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Does Reverend Hale fit the definition of a tragic hero?

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millybats34 | Student, Grade 11 | eNotes Newbie

Posted October 24, 2012 at 12:02 AM via web

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Does Reverend Hale fit the definition of a tragic hero?

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akannan | Middle School Teacher | (Level 3) Distinguished Educator

Posted October 24, 2012 at 12:24 AM (Answer #1)

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I think that it is a tough sell for me to buy Hale as a tragic hero.  I see the tragic hero as one who suffers greatly and understands full well the implications of their actions.  This becomes the virtue by which they suffer.  By the end of the drama, while Hale has broken from the ranks of the Danforths or the Hales, he really has not changed that much.  He still wishes for Proctor to engage in lies.  While the deception might have another motivation, the reality is that Hale has not changed in that he still refuses to accept truth in its most uncomfortable of forms.  Consider another implication here in that Hale might be doing what he is doing only to assuage his own guilt.  He feels personally responsible for what he did and is more concerned with absolving his own sense of hurt and pain as opposed to truly understanding the implications for his own actions.  Either conception reveals Hale to be a complex character who could even be seen as comparatively good in a setting that lacked much of it.  Yet, I don't think that either conception really fits the criteria of seeing Hale as a tragic hero.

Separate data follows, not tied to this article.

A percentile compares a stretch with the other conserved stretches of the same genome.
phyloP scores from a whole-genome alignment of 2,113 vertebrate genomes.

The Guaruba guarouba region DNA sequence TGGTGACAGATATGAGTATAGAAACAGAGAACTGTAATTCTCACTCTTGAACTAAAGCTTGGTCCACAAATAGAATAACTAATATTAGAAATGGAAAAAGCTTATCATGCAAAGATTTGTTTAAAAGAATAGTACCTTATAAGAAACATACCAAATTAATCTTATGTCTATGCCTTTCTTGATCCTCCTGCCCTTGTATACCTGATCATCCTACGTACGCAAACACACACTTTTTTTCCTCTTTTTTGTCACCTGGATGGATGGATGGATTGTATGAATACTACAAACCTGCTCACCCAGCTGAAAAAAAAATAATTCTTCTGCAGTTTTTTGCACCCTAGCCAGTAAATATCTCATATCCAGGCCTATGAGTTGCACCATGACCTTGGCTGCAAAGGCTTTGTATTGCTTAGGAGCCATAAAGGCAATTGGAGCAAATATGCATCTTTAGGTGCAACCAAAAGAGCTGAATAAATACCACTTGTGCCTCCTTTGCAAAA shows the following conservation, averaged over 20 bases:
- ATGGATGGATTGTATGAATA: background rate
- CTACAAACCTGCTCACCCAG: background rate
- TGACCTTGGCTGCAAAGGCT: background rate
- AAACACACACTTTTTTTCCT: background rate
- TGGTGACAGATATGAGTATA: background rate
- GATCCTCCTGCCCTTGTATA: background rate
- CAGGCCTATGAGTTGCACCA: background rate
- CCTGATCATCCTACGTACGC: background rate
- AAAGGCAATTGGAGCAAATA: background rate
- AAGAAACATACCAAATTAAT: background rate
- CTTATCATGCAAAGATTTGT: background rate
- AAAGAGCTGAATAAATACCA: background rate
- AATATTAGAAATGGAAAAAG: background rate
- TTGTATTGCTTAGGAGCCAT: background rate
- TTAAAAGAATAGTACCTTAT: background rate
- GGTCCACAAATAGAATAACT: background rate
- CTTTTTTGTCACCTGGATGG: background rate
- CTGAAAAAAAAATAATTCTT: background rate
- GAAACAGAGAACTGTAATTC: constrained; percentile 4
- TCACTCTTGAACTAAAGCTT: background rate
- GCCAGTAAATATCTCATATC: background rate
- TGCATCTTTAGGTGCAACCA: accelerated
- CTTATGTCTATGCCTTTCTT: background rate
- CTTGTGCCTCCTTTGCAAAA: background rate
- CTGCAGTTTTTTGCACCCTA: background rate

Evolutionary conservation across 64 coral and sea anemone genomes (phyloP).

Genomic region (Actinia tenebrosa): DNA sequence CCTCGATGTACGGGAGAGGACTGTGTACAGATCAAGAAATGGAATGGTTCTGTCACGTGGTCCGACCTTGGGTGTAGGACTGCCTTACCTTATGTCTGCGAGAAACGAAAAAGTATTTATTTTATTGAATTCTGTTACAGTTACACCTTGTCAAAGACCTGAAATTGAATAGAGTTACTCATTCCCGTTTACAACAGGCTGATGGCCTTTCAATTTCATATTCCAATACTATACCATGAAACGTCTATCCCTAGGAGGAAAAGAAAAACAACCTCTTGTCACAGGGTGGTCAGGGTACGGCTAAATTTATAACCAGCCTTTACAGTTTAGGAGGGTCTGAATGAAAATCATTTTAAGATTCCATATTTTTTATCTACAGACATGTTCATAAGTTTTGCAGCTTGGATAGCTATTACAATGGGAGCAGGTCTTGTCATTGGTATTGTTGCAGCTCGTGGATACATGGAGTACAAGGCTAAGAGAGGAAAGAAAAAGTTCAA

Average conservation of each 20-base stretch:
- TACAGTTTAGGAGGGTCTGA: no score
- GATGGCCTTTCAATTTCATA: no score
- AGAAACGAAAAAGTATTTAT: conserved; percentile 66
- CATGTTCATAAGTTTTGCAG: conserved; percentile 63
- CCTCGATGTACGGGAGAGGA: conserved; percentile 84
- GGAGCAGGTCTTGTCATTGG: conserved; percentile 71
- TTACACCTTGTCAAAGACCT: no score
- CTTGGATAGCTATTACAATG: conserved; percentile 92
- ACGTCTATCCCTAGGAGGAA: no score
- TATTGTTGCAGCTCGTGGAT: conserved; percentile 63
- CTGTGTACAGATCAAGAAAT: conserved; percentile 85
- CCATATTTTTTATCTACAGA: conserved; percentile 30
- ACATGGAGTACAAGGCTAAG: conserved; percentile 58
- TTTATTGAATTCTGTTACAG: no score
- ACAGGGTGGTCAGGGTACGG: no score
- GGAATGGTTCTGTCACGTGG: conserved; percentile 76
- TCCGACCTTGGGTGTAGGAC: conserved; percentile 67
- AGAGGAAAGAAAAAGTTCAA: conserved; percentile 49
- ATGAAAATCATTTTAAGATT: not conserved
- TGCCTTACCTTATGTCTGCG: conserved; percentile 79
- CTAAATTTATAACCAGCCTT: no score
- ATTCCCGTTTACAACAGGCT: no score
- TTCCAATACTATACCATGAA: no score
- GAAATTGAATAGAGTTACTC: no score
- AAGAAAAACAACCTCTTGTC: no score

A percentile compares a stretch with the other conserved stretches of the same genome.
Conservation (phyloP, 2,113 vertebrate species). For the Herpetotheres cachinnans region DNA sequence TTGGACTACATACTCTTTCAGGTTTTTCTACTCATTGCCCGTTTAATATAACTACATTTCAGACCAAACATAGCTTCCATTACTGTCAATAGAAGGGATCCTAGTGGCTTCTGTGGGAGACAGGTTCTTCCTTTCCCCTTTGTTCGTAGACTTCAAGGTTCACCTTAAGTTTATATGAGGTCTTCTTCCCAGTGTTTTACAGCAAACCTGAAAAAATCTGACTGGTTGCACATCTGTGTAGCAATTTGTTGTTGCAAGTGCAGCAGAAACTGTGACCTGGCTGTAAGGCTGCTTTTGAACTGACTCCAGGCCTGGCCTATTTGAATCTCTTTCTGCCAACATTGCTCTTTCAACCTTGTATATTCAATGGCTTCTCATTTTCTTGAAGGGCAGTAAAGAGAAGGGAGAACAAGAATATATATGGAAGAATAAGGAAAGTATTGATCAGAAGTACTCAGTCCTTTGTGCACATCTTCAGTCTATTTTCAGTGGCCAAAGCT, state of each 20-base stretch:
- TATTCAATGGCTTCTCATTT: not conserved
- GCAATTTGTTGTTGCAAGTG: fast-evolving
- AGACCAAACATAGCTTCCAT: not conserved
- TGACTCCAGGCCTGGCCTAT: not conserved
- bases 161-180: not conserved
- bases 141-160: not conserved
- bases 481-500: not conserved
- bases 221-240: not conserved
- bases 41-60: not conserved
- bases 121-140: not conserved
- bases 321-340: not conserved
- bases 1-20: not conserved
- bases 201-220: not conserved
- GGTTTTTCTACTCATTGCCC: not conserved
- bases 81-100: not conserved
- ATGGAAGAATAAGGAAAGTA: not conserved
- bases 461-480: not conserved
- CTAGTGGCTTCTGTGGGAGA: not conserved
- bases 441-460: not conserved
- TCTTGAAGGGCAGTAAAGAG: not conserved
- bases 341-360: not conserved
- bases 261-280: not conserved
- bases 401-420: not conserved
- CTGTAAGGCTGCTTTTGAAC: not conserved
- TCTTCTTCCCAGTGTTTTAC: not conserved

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climbergirl345 | Student , Grade 9 | Honors

Posted October 24, 2012 at 12:22 AM (Answer #2)

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I don't think so.  He isn't the protaganist, but he does fit some of the characteristics.

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